WASHINGTON (Reuters) - U.S. authorities have filed lawsuits nationwide against promoters of schemes to help tax protesters collectively attempt to get fraudulent refunds of $562 million, the U.S. Justice Department said on Wednesday.
The schemes, under which almost $3.3 trillion in false claims have been made, involve hawkers of plans to help Americans get bogus refunds using false tax forms, underreporting of income and other strategies. Use of the schemes has grown in recent months, according to officials.
The government filed cases against seven individuals and their associated entities over the schemes this week.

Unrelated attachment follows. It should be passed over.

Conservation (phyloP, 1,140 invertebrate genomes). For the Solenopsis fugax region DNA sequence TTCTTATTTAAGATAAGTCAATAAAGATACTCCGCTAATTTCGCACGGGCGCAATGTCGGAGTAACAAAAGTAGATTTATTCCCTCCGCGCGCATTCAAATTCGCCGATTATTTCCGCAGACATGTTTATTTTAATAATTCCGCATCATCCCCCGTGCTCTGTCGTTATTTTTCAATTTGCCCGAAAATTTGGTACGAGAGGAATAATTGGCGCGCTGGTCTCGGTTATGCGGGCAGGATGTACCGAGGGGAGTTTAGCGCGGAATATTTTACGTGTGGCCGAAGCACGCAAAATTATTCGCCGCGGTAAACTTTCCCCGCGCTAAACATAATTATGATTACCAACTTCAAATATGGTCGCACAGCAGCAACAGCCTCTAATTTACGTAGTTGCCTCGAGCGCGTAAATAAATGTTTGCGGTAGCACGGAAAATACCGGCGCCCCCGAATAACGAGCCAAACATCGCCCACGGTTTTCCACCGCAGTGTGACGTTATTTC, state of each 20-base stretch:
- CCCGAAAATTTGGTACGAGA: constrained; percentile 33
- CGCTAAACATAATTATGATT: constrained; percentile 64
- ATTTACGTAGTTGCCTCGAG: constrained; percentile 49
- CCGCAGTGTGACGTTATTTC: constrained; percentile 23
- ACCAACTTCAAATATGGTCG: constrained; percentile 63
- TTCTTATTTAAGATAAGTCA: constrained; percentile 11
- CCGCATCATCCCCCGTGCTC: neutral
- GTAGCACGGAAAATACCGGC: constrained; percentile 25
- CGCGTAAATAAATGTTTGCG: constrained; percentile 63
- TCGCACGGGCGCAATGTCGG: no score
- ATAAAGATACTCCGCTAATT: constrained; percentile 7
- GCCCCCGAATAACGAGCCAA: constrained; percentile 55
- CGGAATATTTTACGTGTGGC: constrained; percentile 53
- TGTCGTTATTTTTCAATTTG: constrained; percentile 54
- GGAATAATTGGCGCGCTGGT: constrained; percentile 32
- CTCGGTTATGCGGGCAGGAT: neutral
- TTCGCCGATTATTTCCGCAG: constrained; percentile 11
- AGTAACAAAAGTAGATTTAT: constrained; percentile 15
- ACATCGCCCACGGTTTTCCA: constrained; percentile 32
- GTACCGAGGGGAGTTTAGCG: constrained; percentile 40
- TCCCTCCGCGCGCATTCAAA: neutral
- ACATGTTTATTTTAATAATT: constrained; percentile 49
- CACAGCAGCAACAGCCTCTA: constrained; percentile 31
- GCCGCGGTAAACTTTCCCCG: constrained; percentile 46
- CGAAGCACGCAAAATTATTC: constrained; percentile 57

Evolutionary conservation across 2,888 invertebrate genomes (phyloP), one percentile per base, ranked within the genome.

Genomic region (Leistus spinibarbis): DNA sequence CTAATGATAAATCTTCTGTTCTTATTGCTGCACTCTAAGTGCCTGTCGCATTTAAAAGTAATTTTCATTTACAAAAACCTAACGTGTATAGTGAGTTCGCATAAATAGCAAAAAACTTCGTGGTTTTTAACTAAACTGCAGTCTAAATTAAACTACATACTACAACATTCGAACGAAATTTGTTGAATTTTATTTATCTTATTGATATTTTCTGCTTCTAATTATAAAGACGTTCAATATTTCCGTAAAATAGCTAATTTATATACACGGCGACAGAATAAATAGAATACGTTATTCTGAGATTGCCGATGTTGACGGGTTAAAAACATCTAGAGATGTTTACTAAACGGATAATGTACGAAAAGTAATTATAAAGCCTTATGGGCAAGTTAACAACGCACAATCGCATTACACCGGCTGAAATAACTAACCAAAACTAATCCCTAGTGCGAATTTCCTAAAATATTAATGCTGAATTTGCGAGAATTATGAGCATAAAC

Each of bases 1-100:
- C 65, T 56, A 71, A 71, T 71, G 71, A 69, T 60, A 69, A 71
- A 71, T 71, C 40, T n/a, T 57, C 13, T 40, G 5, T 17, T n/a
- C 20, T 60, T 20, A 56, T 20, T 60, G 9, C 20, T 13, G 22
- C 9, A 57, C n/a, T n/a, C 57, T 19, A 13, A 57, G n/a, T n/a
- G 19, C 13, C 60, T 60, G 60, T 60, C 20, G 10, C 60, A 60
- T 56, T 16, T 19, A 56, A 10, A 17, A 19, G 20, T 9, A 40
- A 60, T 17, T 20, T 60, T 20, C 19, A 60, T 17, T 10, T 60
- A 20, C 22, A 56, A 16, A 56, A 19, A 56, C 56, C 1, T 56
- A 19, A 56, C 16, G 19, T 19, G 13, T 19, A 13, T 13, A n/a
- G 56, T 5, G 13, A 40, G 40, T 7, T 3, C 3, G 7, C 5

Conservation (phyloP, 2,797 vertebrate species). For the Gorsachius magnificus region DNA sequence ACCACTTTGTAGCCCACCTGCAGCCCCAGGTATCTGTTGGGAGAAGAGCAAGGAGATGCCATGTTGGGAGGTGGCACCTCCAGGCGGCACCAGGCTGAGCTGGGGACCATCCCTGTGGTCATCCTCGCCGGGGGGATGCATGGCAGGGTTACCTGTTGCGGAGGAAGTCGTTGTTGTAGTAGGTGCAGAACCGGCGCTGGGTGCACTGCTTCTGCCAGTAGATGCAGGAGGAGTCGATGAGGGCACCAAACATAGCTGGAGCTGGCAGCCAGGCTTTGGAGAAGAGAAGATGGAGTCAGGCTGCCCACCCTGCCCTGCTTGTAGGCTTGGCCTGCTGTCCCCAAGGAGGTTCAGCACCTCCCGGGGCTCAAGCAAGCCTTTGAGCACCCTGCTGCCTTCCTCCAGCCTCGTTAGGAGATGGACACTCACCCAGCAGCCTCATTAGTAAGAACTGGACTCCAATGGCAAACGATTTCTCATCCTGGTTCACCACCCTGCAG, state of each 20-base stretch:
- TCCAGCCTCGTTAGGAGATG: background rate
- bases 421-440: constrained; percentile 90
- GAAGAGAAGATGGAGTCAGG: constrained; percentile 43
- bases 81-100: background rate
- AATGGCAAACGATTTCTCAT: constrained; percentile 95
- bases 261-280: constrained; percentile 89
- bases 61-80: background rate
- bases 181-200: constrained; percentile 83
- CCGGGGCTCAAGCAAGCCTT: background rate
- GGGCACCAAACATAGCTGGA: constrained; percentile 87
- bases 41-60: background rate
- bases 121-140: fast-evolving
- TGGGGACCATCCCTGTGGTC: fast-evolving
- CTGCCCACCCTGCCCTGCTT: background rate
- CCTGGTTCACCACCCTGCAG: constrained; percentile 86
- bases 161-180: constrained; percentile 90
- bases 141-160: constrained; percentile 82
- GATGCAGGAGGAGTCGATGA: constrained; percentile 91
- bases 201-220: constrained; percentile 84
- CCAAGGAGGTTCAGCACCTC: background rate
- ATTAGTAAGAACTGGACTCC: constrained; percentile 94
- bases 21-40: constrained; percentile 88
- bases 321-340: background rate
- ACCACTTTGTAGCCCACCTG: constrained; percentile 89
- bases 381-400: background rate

The scheme promotes a theory among those claiming they don’t own taxes known as “redemption” or “commercial redemption,” which claims that the Treasury maintains a secret account for each taxpayer worth millions.
“The scope of the misconduct alleged in these lawsuits is staggering,” said John DiCicco, acting assistant Attorney General for the Justice Department’s tax division.
Those taking part may face penalties of up to 20 percent of the false claim, criminal prosecution and possible prison.
“It seems very, very simple. They show withholding equals the amount of their income and they file a tax return claiming a fairly large refund,” Faris Fink, a deputy commissioner at the Internal Revenue Service, said earlier this week.
“It is one that has gotten quite a bit of attention within the service,” he said, adding the schemes were bypassing IRS computer filters and “there were some refunds that leaked out.”
Editing by James Dalgleish